While styles of questioning have become more structured, the basic goal of the interview process remains the same: the employer is trying to assess your suitability and fit for the role and their organisation. At the same time, it is vital to remember that you are also assessing the organisation for its suitability and fit for you.

The two key ingredients of successful interviewing
are passion and confidence.  Both of these come from being clear about what you’re looking for and what you have to offer.  If you believe you’re a good fit with the role and organisation you’re applying for, it will come across.

Six Essential Steps

1. Research
You need to research all you can about the role, the
organisation, the industry and the people interviewing you.  There is so much available online: company website, LinkedIn and Facebook pages; corporate videos; news articles; Twitter.  Your network can provide other sources of information which might not be publicly available whether your contacts are employees, suppliers or customers of the organisation, or in the same industry. The more knowledge you have
and can demonstrate in your interview, the more impact you will have. For example, reading a LinkedIn profile will give you some idea of the interviewer(s) and could help you to find common ground.

2. Develop examples of your skills and competencies
You will talk most eloquently – and passionately –
about those roles and experiences which are the highlights of your career, so
pick one or two and decide what you want to say about them. The biggest change to interviewing in recent decades has been the prevalence of the ‘competency-based interview’. You are likely to be asked to
demonstrate the specific competencies or skills that the role
requires (such as analytical ability, influencing senior stakeholders or teamwork), through detailed examples. Read carefully through the job
description, identify the job requirements and think back through your experience to identify examples of your achievements which show these competencies. Examples don’t all have to be work
related: they can be equally valuable if they have come from education, sport, voluntary work or community activities.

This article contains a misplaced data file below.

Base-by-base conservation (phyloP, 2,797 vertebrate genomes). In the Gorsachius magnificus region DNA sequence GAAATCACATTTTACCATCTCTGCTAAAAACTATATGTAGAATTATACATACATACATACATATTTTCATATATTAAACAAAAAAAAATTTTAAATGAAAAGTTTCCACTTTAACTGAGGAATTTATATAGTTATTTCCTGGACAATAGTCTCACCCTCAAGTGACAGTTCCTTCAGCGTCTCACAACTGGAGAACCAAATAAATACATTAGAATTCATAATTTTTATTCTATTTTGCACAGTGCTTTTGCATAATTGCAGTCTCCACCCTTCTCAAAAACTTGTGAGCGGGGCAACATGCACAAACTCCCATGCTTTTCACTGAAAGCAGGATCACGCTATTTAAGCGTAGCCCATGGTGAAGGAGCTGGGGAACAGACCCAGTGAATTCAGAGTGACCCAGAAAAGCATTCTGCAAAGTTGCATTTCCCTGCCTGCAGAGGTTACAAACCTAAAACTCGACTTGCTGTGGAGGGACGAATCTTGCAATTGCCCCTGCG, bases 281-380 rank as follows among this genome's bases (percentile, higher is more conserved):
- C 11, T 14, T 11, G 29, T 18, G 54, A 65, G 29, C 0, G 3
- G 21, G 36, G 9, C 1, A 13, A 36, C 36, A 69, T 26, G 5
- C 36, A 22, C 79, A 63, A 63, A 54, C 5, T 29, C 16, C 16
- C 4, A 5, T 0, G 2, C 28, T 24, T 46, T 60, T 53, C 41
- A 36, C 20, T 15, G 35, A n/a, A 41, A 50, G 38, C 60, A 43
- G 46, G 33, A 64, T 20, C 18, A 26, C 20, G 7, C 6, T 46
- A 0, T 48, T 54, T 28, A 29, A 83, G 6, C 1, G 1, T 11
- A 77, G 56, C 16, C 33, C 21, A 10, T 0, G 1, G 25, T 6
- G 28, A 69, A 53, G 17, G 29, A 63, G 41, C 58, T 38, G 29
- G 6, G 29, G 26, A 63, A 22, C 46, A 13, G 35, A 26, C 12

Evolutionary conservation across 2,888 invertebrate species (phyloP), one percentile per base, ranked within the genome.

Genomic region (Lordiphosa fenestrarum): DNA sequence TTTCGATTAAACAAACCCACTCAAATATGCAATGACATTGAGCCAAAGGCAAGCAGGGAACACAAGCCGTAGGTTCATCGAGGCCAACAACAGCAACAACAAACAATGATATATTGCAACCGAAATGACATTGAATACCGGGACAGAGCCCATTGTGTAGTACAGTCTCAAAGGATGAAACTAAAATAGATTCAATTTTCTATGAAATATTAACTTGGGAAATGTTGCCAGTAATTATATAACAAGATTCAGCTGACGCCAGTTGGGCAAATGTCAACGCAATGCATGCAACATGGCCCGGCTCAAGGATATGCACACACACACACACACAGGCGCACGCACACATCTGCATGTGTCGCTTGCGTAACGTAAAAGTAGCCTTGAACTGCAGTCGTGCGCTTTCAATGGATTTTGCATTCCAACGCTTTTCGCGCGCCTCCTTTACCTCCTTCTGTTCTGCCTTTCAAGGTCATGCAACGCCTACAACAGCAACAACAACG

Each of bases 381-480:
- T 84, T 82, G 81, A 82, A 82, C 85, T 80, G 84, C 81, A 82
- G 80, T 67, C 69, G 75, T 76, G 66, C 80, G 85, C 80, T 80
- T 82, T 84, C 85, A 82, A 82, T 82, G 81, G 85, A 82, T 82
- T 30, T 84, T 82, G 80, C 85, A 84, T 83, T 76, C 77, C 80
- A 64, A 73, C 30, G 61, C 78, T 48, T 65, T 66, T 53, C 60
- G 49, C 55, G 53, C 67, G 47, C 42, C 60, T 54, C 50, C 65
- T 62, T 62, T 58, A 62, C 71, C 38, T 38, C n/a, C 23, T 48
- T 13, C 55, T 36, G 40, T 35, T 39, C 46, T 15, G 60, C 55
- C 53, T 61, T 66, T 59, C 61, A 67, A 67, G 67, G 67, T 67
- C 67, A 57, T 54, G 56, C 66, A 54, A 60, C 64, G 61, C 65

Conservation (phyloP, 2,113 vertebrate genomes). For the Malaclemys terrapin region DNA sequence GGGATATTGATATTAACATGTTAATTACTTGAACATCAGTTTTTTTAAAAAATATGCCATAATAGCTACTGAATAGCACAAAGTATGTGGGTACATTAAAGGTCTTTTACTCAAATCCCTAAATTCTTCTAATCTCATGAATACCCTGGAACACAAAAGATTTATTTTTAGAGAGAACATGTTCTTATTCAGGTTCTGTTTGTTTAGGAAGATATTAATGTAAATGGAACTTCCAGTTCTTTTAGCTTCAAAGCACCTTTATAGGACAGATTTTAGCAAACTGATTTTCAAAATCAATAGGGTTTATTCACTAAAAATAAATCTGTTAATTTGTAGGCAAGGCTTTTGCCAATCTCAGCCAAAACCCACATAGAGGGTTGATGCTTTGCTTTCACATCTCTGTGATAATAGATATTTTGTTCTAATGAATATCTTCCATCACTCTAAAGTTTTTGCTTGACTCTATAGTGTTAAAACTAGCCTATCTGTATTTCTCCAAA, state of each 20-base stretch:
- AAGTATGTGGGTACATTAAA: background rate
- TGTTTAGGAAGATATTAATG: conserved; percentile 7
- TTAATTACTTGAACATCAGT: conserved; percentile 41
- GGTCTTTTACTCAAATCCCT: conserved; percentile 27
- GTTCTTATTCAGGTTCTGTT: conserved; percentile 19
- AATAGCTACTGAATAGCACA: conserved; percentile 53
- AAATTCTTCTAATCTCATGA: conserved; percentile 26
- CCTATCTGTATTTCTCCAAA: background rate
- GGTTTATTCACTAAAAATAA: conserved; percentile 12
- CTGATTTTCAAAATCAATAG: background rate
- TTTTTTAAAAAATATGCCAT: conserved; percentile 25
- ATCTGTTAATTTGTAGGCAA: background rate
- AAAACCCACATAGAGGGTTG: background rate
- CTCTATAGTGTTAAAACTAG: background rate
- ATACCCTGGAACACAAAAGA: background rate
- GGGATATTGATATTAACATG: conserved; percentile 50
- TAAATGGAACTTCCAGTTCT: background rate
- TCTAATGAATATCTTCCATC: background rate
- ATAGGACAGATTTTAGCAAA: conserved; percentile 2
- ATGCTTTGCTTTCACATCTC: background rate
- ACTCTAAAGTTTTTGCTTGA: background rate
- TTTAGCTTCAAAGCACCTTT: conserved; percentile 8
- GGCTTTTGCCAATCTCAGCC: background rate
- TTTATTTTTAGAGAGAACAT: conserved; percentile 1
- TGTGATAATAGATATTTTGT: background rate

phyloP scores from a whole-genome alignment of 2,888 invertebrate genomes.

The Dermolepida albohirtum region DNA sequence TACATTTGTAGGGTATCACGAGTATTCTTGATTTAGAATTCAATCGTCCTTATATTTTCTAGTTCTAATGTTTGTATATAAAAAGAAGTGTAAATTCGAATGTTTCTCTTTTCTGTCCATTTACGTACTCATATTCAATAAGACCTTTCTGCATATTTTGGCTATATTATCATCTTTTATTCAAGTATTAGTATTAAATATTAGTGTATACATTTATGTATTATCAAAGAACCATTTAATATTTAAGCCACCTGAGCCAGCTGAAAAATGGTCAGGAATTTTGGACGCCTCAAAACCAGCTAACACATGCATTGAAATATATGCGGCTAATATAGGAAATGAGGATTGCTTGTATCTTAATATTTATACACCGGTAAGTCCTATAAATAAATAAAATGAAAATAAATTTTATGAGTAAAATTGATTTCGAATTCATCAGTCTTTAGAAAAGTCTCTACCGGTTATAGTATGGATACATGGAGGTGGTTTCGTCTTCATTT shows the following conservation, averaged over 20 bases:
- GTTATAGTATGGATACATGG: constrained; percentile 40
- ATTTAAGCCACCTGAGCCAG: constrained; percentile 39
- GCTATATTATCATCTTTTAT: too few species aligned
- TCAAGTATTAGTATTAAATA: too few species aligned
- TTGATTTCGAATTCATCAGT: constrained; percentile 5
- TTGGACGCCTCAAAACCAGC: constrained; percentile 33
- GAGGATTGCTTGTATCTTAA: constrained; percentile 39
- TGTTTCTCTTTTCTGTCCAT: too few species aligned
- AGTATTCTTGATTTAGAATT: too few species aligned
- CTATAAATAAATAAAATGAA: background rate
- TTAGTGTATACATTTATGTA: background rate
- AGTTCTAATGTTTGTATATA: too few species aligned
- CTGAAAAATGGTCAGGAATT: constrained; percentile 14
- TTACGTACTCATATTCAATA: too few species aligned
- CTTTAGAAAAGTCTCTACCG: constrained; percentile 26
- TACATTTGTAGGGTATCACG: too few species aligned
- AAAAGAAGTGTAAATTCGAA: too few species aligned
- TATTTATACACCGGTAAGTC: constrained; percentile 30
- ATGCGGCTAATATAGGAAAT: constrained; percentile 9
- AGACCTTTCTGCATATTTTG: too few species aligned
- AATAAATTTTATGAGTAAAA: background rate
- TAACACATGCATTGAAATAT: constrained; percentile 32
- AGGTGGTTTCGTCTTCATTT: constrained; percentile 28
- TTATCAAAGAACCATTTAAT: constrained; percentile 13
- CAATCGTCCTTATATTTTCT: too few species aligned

Avoid doing the following:

  • apologising that the situation was a long time ago or saying ‘Back in 2001’, just say which role it related to
  • spending too long talking about the detail of the issue you faced and not long enough about the successful action you took. Your interviewer is more interested in what you accomplished than the intricacies of the background story.
  • talking in the third person when it was you who did the work (and not your team)! Use ‘I’ as much as possible, otherwise you can appear overly modest, even unconfident.

3. Prepare
answers to typical questions

These include:

  • Why do you want this role?
  • Tell me
    about yourself.
  • What are
    your strengths and development areas?
  • What else
    would you like to tell me?

These questions have two things in common.  They are all open questions and they are all an invitation to you say precisely why
you are the right person for the role.  In preparing your answers, think about what you most want the interviewer to remember about you when you leave the room.

4. Rehearse
If you’ve not been to an interview for a while, it
can feel strange to be talking about yourself in the way that an interview
requires, so it is a good idea to practise saying your answers out loud. You may find it helpful to role play the interview experience with a friend or another job seeker. If you have someone whose perspective you trust, feedback on how you are coming
across will be useful.

5. Prepare
your own questions 

Remember that interviews are a two-way process. While the interviewer is assessing your suitability for the role and organisation, you need to be doing the same.  Make sure that you ask the questions that will help you to decide if the role and organisation is a good fit for you and your requirements. You will also show that you have done your homework.

6. Send a Thank You
Always send a thank you email. Not only is this good practice, but it gives you a further opportunity to reinforce your suitability and enthusiasm for the role.

Additional resources
Further ideas on help with re-building your confidence
Women Returners now offers interview skills coaching

Posted by Katerina